Allergy or Intolerance?
Many different names are used to describe adverse reactions to foods, including food hypersensitivity, food intolerance, food allergy and many other medical and non-medical terms. This causes confusion and has promoted a growing enterprise for inappropriately trained people to sell many alternative tests purported to diagnose allergies and intolerances.
Food allergy is a reaction caused by the immune system’s reaction to a food, causing distressing and often severe symptoms. The immune system usually makes specific IgE antibodies to ‘fight off’ the allergens found in these foods. This results in the release of histamine and other naturally occurring chemicals in the body, which subsequently cause inflammation. Tests called skin prick tests or specific IgE blood test can only confirm this type of allergy, when they correlate with clinical symptoms.
Symptoms caused by an allergic reaction to food can range from skin reactions, which include itching and rashes (urticaria); swelling (angioedema); gut symptoms, vomiting, tummy pain, diarrhoea; respiratory symptoms such as blocked or runny nose, coughing and wheezing. These symptoms usually develop rapidly.
The most severe cases (anaphylaxis) can be life threatening, requiring immediate medical attention with adrenaline injection and admission to A & E. Symptoms may include swelling of the lips, tongue or face, throat constriction, breathing difficulties and rapid pulse and heart rate. Loss of consciousness can occur in extreme cases. Normally symptoms start within a few minutes of eating or coming in to contact with the offending food, although they may be delayed by one to two hours. Those at risk of anaphylaxis should carry or have an adrenaline device available at all times. The GP can prescribe this if it is necessary.
There is another type of food allergy, known as Non-IgE food allergy, which is a true allergic reaction, as it is also caused by the immune system but is not caused by a specific antibody reaction. This occurs most commonly in infants, although it occasionally persists. The symptoms are usually delayed, from hours to two to three days, but can also cause severe symptoms and inflammation to the gut, with pain, vomiting, diarrhoea or constipation. It is frequently associated with moderate to severe eczema, sometimes to respiratory symptoms and is rarely diagnosed as a food allergy.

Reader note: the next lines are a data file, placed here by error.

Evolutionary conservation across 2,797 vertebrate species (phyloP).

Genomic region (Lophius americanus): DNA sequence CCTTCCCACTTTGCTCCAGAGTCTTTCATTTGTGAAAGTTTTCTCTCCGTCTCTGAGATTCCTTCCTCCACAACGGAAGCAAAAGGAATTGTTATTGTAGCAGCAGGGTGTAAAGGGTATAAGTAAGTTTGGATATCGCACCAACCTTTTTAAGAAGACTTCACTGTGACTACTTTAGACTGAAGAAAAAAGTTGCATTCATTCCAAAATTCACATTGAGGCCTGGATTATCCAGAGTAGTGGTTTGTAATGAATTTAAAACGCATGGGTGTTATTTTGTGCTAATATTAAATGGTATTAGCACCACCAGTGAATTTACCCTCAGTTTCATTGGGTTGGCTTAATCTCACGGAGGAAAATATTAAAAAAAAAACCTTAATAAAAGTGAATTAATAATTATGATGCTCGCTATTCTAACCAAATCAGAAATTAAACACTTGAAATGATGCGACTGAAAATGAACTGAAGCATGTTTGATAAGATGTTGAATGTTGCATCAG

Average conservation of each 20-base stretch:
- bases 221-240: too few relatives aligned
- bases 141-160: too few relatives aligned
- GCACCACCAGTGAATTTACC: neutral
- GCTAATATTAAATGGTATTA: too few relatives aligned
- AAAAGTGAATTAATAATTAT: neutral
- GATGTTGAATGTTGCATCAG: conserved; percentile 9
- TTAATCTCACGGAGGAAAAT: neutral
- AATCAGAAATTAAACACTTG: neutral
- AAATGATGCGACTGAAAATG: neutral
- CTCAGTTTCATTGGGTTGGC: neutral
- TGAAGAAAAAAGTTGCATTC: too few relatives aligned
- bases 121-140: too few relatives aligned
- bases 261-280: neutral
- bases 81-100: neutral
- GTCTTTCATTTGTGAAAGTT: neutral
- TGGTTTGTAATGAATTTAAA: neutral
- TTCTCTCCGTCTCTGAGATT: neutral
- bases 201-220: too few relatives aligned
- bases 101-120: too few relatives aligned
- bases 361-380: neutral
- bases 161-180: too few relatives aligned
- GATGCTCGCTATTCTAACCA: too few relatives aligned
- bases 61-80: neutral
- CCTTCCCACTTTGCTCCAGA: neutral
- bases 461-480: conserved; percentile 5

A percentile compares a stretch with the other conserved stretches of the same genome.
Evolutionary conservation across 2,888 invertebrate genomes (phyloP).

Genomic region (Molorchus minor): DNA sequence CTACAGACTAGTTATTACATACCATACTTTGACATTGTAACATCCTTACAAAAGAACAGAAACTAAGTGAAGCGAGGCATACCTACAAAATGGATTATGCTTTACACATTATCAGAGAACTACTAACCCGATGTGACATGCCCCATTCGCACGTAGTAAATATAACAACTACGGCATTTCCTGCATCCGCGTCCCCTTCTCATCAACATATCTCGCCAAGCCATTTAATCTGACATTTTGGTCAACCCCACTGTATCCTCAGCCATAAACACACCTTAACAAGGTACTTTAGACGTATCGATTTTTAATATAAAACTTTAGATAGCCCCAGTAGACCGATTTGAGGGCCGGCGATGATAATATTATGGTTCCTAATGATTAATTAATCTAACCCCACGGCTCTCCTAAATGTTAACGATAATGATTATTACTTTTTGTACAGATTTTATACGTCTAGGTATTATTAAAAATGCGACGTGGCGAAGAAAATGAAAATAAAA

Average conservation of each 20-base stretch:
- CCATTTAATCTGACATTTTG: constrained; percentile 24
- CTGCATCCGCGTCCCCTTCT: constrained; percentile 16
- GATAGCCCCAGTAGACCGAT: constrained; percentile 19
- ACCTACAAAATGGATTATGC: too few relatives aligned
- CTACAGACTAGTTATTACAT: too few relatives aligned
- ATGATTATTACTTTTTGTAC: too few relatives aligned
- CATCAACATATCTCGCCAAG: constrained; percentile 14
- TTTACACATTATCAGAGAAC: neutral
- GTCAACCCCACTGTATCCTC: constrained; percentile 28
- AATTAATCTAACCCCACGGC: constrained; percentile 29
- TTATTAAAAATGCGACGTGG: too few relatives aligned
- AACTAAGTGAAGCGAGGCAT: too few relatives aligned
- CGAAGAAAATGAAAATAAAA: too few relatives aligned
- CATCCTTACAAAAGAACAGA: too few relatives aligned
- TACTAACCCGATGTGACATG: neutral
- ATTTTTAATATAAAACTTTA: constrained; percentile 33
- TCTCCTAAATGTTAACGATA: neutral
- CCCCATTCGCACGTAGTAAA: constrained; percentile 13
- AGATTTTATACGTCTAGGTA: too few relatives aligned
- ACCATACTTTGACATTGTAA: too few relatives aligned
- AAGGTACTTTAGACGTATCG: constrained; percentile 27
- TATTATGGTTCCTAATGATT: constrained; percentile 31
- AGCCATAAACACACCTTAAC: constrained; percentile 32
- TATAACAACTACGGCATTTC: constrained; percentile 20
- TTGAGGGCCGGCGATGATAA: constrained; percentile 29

Thankfully food allergy is quite rare, affecting approximately 2% of the adult UK population and up to 8% of children. Should you suspect that you or your child may be suffering from a food allergy, you should speak to your GP who will be able to help you or may refer you for specialist advice to a hospital allergy clinic.
The foods that most commonly cause allergic reactions are peanuts, tree nuts (such as almonds, brazils, walnuts), eggs, milk, fish, shellfish sesame, soya, wheat. You should be aware that any food can cause an allergic reaction and some foods are more likely to cause reactions in certain ethnic groups.
Key points on food allergy
- Food allergy involves the body’s immune system and is a reaction to a specific food or foods
- Symptoms can be mild or severe and can involve the skin, gut, breathing or the whole body’s circulation system
- Some GPs have the skills to diagnose and manage foods allergies. Difficult cases or where multiple or severe food allergy exists, should be referred to an NHS allergy specialist service in a hospital as recommended by NICE 2011 (National Institute of Clinical Excellence)
- Patients with food allergy should be referred to a registered dietitian to help with the practical management of their food allergy, as many lack adequate nutrition when omitting whole food groups
- IgE mediated food allergies are easier to diagnose and if the culprit foods are totally excluded it is possible to remain completely free from any symptoms, although totally avoiding allergens can be very difficult
- Non-IgE mediated food allergy requires specialist diagnosis and is difficult to manage without the initial input from a registered dietitian
- Reactions can often occur to trace amounts of foods so complete exclusion is essential